Opening remarks of the 2017 COPs High Level Segment

Ms. Maria Helena Semedo
FAO Deputy Director-General - Climate and Natural Resources
4 May 2017, Geneva Switzerland

Excellencies, Distinguished panelists and guests, Ladies and Gentlemen,

It is my honour to join you here today in Geneva. Food is the most basic human right yet nearly 800 million people still suffer from hunger in the world. For the most part, they live in rural areas of developing countries and are involved in agriculture. A half a billion smallholder farmers ‐who produce 80 percent of the food supply in their countries – are struggling to make a living. The world’s poor and hungry are most vulnerable to the adverse effects of hazardous pesticides, chemicals and wastes that are the focus of the Basel, Rotterdam and Stockholm Conventions.Growth in the agriculture sector remains one of the most cost‐effective means for developing nations to reduce poverty and end food insecurity. This is why sustainable agriculture and food security go hand‐in‐hand in achieving the aims of the 2030 Agenda to eradicate hunger and all forms of malnutrition. FAO’s strategic framework is aligned to this global vision, integrating agriculture, forestry and fisheries with the social, economic and environmental dimensions of sustainability. Sustainable agriculture must also contribute to detoxifying the air, water and soil.

Ladies and gentlemen,

FAO works with countries to reduce the foot print of agriculture and to address the underlying causes of pollution that could compromise agriculture. FAO hosts over 70 instruments and mechanisms on the sustainability of sectoral and cross‐sectoral issues. Among them is the Rotterdam Convention, in partnership with UNEP. To deal with harmful chemicals in pesticides, FAO‐WHO International Code of Conduct on Pesticide Management provides standards of conduct on sound pesticide management for all stakeholders involved in the pesticide life cycle from formulation to disposal. If misused, pesticides suppress the natural pest control mechanisms of agro‐ecosystems and exacerbate pest problems. There are adverse effects of pesticides on biodiversity, such as the decline in the populations of birds, insects, and other pollinators which are vital for food production. Pollinators are responsible for about 35 percent of the world’s crop production, increasing outputs of about 75 percent of the leading food crops worldwide. Therefore, to guarantee food for all, it is crucial to ensure that pesticides do not threaten pollinators. Addressing the use of highly hazardous pesticides and promoting good agricultural practices to minimize the use of agrochemicals have been a special focus area for FAO.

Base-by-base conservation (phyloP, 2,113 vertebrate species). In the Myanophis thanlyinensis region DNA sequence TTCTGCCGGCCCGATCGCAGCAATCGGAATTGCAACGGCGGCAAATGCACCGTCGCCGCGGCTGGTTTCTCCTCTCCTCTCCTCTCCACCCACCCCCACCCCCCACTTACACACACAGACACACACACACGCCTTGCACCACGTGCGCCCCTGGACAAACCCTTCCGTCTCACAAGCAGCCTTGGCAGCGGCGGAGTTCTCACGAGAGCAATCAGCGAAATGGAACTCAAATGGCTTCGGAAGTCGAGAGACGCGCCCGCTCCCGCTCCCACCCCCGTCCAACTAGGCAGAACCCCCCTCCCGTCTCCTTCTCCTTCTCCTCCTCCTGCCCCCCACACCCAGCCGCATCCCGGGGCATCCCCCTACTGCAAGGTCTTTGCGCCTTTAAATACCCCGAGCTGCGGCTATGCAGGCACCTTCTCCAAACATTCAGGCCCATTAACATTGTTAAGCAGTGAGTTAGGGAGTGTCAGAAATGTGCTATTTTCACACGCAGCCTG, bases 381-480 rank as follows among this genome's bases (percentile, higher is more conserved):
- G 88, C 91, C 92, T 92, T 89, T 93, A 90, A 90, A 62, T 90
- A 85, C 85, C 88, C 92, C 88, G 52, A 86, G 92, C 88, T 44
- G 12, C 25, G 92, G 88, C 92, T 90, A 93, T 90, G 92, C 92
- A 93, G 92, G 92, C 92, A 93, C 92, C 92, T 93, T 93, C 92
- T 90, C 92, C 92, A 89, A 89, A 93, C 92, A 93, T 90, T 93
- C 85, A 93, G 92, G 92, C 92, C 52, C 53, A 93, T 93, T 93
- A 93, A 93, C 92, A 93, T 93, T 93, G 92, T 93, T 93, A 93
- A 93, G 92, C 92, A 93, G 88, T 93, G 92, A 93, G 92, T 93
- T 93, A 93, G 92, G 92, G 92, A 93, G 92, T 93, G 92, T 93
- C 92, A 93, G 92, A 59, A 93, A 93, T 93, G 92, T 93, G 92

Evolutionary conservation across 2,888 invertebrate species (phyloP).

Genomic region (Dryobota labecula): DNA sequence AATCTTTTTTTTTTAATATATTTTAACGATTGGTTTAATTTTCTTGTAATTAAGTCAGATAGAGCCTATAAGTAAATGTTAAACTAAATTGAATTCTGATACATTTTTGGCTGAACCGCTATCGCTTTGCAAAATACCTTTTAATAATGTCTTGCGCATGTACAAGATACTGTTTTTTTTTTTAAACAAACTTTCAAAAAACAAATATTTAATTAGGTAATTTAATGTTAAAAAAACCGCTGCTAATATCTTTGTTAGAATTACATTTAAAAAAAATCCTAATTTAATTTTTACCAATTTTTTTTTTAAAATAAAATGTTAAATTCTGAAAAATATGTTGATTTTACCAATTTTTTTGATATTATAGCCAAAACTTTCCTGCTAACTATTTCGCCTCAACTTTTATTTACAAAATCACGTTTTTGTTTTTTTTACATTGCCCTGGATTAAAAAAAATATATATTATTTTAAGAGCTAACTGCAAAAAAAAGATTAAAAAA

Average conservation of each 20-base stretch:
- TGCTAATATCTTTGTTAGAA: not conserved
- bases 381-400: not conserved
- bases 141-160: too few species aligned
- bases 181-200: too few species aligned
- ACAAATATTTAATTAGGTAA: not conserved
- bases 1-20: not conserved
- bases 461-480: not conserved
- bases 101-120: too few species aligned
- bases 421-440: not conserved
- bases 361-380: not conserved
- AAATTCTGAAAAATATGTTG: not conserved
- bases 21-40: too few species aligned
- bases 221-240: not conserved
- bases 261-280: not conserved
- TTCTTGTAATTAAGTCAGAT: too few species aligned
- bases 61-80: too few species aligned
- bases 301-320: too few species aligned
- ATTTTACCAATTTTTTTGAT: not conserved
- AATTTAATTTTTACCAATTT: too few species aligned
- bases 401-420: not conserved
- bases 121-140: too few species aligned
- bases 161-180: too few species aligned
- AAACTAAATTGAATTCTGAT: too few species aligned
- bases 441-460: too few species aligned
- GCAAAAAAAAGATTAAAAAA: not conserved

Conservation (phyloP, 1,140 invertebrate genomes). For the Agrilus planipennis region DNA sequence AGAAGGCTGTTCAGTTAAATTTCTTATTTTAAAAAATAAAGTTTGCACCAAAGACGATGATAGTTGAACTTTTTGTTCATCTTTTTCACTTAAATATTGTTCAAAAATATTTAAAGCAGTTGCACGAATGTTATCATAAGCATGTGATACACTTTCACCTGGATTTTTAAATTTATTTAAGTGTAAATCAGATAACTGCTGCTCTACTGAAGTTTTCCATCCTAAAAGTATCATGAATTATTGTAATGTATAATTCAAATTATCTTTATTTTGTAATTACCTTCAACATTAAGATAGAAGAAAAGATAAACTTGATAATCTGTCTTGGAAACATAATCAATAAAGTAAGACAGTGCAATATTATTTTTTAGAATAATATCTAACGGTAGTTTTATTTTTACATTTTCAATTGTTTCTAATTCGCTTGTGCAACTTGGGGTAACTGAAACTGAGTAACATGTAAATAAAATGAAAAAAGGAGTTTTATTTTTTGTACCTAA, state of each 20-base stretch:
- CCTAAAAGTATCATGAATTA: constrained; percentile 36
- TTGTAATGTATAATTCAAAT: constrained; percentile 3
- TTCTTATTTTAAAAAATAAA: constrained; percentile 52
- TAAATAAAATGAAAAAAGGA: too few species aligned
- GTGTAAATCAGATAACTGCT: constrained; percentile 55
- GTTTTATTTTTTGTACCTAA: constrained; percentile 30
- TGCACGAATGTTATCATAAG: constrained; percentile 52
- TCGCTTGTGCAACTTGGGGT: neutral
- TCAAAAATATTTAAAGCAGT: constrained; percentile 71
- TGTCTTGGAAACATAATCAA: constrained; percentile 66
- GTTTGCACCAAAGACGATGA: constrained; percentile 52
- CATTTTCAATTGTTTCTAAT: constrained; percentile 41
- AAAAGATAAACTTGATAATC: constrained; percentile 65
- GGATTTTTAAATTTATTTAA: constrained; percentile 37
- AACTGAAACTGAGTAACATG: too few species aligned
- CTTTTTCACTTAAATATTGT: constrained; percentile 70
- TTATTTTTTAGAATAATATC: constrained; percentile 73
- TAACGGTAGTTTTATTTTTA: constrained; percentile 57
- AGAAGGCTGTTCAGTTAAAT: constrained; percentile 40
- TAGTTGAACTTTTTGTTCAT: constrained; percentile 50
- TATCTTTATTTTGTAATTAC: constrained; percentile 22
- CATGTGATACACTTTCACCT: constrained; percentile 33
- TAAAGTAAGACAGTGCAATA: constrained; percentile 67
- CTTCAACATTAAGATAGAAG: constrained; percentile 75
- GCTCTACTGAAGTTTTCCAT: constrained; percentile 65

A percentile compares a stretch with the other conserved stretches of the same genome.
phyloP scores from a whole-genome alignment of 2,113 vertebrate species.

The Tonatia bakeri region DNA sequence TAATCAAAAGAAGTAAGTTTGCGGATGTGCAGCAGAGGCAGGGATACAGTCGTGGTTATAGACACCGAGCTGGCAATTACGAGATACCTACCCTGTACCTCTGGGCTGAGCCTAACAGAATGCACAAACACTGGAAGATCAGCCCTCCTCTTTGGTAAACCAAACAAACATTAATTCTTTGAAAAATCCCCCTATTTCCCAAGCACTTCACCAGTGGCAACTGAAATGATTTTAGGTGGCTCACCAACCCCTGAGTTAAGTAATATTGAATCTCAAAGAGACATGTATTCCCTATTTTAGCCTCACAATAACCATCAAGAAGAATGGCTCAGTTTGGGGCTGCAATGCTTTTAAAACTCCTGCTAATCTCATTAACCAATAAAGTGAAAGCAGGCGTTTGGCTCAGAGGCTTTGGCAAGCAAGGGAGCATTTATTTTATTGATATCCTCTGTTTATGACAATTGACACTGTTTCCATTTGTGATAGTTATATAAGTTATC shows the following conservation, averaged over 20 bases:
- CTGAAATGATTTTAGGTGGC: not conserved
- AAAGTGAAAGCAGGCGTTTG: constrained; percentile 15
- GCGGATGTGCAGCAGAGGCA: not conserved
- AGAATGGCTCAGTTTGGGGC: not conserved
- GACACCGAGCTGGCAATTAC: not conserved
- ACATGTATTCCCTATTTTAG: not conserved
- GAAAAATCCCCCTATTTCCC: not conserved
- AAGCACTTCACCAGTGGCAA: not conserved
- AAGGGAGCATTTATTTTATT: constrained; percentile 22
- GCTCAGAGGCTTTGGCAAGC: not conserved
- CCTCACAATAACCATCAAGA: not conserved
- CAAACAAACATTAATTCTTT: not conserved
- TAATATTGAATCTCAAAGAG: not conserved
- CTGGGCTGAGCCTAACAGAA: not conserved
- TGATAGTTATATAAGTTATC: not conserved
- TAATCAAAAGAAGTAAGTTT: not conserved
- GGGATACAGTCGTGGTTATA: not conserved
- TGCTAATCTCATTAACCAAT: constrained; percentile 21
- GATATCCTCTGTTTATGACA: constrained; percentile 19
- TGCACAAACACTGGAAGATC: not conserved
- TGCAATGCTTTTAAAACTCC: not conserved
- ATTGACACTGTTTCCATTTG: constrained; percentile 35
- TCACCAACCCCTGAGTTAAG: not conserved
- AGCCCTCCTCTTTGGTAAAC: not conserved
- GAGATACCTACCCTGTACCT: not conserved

To give another example, the quantity of plastic and microplastic debris in the ocean has become a growing international concern in recent years. Marine litter and microplastics add to the challenges currently faced by fisheries and aquaculture. To help detoxify our oceans and seas, FAO has teamed with UNEP to identify possible measures and best available techniques and environmental practices to prevent the accumulation of microplastics in the marine environment.

Ladies and Gentlemen,

Be assured that FAO is committed to exploring innovative solutions, supporting dialogue, sharing information and enabling policies towards sustainable agriculture and a future detoxified. To do so, FAO promotes an ecosystem approach for the integrated management of land, water and living resources for conservation and sustainable use in an equitable way. By working at the field level, the benefits of more efficient use of inputs, such as pesticides, are evident. Farmers, fishers and foresters have also demonstrated their ability to work together, share knowledge and expertise in finding innovative approaches to developing more efficient and resilient production systems. Robust governance structures, strong institutions, ministerial collaboration and international cooperation enable countries to benefit more fully from global instruments such as the Basel, Rotterdam and Stockholm Conventions.

The way forward is clear. We must take concerted global action on hazardous chemicals and wastes. We have made good progress in putting together mechanisms, frameworks and instruments at national regional and global levels. What is needed is greater political will to take advantage of these mechanisms. We must work together to protect the planet for our children and our children’s children.

Thank you